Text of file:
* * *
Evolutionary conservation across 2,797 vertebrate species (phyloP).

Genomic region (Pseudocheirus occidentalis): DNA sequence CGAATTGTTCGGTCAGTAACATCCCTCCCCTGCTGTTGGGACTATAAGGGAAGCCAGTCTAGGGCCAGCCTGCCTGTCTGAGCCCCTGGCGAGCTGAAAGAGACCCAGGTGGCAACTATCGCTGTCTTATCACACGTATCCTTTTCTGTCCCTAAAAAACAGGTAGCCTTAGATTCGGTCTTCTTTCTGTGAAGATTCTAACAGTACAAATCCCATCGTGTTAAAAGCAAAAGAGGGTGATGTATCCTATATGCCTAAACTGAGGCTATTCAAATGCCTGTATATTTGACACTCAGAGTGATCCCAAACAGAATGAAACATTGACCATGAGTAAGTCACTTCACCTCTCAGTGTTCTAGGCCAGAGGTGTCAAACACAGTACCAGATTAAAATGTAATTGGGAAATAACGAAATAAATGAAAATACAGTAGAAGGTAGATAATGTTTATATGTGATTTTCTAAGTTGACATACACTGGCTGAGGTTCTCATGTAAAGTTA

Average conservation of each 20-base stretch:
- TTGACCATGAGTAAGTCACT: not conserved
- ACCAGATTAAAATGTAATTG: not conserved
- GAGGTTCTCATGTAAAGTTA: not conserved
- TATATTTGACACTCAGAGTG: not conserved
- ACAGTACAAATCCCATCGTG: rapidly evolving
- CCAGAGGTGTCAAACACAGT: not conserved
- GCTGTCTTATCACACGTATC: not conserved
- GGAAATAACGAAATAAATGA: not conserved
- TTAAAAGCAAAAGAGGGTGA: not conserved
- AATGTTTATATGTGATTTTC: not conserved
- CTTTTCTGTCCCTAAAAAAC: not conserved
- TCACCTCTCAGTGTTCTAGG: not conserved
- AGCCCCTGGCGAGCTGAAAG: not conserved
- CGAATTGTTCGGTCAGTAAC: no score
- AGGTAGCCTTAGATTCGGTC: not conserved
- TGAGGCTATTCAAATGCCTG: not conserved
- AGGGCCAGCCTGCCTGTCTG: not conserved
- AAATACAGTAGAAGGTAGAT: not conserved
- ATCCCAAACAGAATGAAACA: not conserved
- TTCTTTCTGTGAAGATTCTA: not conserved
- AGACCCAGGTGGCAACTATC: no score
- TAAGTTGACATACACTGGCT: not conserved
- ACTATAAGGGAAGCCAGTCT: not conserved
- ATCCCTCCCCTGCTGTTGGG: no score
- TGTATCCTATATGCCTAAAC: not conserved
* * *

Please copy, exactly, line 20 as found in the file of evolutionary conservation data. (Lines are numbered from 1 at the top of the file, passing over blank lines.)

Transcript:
- AGGGCCAGCCTGCCTGTCTG: not conserved